In an age where half of all marriages end in divorce it's no wonder that many of us are confused about what it takes to stay together and be happy. Many of us who are currently married were raised in homes where our own parents divorced. We may have actually never seen a functional or happy marriage "up close and personal".
One of the unconscious by-products of being raised in a dysfunctional family is the idea that one must look out for oneself. This idea of not relying on anyone else and not trusting another person to truly "have our back" can subtly infiltrate an otherwise happy union. This dynamic can be viewed as "pro-self" versus "pro-relationship" behaviors.
A "pro-self" behavior behavior is essentially what it sounds like. At it's core it is designed to serve oneself and protect one's own self-interest. We make these all of the time, and when they are not made in the context of a committed relationship, or when they are infrequent, they are not necessarily destructive. For example, choosing to work out an hour before work may be a great choice for you. It can allow you to take care of your body with exercise and reduce stress. But if going to the gym before work means that you leave your partner to manage the task of getting your four kids off to school, and you know from previous conversations that s/he feels very stressed and overwhelmed by this and has asked for your help, then this "pro-self" choice is now working against the health and happiness of your committed relationship.
"Pro-relationship" choices are also just like they sound. These are the choices we make that are best for the relationship. Deciding to go to the gym on your lunch hour because your partner needs help in the morning is a "pro-relationship" choice. It may mean that you get a shorter work-out, or on some days, it may even mean not going to the gym at all. This may feel unfair, and of course we can't expect ourselves to be happy about it in the moment. But in the long run it is what is needed in order to make the relationship successful. Likewise, your partner needs to also be making more "pro-relationship" choices as opposed to "pro-self" choices. In that same couple one spouse may need to give up watching his/her favorite TV show at night in order to spend time with his/her spouse, who feels lonely because their partner tunes out with the TV instead of talking to him/her.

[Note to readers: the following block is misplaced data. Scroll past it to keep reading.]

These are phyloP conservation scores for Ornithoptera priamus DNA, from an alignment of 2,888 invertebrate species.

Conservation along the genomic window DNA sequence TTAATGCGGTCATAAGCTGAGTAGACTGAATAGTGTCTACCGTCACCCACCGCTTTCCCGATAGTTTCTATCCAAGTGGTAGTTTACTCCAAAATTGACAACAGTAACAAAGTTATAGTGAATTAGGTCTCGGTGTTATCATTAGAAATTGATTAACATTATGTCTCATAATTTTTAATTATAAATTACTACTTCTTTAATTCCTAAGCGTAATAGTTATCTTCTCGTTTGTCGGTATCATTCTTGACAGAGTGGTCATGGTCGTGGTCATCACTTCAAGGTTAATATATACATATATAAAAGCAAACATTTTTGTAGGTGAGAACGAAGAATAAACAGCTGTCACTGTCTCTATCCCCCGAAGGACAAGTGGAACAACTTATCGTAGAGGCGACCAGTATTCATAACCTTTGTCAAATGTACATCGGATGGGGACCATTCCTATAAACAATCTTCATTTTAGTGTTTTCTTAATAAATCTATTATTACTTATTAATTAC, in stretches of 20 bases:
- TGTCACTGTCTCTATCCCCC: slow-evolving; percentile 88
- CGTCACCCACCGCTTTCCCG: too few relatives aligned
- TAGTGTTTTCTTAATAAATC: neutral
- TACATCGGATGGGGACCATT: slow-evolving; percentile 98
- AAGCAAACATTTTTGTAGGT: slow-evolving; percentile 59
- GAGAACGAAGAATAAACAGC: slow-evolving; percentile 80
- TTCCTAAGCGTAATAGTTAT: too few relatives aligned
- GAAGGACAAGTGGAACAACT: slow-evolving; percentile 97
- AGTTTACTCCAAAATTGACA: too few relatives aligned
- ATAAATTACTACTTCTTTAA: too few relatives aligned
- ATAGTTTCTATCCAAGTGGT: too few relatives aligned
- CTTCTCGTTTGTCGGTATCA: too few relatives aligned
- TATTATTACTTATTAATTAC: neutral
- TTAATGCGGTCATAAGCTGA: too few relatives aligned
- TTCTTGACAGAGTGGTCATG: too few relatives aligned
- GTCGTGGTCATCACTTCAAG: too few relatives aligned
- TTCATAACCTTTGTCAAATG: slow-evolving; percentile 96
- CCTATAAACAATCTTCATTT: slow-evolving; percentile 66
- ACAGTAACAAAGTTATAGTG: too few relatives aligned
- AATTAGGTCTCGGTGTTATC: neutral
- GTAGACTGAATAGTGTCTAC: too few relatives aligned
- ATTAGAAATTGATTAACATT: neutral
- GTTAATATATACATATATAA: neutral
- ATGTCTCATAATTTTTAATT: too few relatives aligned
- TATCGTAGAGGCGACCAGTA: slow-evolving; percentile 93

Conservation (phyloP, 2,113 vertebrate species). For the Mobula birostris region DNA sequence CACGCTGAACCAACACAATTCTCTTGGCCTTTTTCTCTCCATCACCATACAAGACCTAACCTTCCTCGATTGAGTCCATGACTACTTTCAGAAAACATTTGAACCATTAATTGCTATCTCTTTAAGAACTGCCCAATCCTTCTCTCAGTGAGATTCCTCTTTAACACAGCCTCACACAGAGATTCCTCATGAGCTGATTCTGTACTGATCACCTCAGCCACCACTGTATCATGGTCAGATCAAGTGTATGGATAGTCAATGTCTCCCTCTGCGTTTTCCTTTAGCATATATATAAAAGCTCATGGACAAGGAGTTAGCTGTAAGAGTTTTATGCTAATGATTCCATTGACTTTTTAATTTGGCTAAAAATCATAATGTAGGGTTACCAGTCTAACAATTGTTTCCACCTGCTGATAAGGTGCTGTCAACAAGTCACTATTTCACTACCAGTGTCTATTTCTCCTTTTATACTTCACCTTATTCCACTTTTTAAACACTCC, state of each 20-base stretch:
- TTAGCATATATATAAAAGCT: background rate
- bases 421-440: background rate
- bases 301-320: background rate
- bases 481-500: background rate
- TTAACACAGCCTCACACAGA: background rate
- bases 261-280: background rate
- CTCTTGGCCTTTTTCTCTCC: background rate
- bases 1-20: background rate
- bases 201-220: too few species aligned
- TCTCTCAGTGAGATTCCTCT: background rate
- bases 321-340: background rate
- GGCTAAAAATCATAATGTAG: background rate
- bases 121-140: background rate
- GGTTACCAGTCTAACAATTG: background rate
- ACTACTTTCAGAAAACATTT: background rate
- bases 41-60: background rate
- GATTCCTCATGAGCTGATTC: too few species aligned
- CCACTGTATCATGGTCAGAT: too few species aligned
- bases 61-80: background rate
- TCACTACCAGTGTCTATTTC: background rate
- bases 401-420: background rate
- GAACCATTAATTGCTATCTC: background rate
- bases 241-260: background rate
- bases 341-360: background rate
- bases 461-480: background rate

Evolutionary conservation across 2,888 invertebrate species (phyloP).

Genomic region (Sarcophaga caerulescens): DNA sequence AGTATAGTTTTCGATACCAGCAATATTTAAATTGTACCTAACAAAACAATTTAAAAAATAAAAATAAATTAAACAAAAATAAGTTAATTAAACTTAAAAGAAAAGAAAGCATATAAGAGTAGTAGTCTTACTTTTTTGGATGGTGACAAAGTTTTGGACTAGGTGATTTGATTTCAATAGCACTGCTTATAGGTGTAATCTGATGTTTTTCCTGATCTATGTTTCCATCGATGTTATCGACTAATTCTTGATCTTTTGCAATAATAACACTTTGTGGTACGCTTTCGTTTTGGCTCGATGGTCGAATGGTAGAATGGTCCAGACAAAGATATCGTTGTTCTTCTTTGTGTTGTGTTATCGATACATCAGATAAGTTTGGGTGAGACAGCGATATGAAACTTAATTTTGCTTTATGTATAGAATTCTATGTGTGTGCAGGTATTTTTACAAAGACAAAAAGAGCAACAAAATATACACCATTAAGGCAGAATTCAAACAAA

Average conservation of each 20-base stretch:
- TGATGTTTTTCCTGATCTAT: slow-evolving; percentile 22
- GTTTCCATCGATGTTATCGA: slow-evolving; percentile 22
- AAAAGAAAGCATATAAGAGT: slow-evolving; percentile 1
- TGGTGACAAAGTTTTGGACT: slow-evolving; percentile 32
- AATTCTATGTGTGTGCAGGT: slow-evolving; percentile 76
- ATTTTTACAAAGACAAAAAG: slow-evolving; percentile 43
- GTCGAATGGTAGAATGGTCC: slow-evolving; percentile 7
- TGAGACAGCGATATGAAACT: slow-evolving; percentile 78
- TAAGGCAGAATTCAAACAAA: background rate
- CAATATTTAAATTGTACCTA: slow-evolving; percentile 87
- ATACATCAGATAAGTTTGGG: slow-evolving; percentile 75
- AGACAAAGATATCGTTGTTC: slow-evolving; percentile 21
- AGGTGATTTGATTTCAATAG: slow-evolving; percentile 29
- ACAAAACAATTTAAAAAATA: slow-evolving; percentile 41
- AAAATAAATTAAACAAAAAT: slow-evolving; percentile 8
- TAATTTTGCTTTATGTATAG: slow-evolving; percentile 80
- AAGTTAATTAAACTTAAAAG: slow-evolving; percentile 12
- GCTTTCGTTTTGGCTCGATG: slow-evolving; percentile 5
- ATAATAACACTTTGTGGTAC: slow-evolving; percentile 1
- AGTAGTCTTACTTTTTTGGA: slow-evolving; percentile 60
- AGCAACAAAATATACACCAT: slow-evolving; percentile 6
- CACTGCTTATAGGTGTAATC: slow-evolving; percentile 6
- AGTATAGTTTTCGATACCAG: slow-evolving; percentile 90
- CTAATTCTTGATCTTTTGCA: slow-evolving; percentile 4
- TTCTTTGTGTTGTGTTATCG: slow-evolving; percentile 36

No one can make pro-relationship choices all of the time. We are human and as such we are prone to intermittent moments of selfishness, or egocentrism, or just plan forgetting to consider the other. We will of course sometimes make pro-self choices. But the more pro-relationship choices we can make, and feel good about making, the more healthy our relationship is going to be.
I can hear some of you thinking "wow, this is really naive!" What if your partner doesn't reciprocate? Well, that would need to change. This system (and a healthy, long-lasting and happy relationship) will only work if BOTH partners adhere to this rule. Both partners must be committed to making more pro-relationship choices than pro-self choices. If you and your current partner find this difficult then you may come from backgrounds in which your own parents did not prioritize their marriage above their own individual needs. You may have had a father who hid out in the garage all night working on projects while your mom felt lonely. Or you may have had a mom who bought things and hid the purchases from your father because she knew he would not approve. In these instances the parent is taking care of themselves over the relationship. If this is your history you may feel that making pro-relationship choices is naive or just plan stupid. You may feel that if you don't look out for yourself no one will, including your partner. If these feelings come up you may want to explore them in therapy with your partner. Through couples therapy you can learn what keeps you from making more pro-relationship choices and work to change those patterns. Just as we learned maladaptive patterns in childhood we can learn more healthy patterns as adults.
Wishing you well in your connection to others,
Krista Jordan, Ph.D.
Dr. Jordan has been in private practice for 20 years in Texas. She is passionate about helping people to overcome hurts and obstacles from their past to find more happiness and health in their current lives.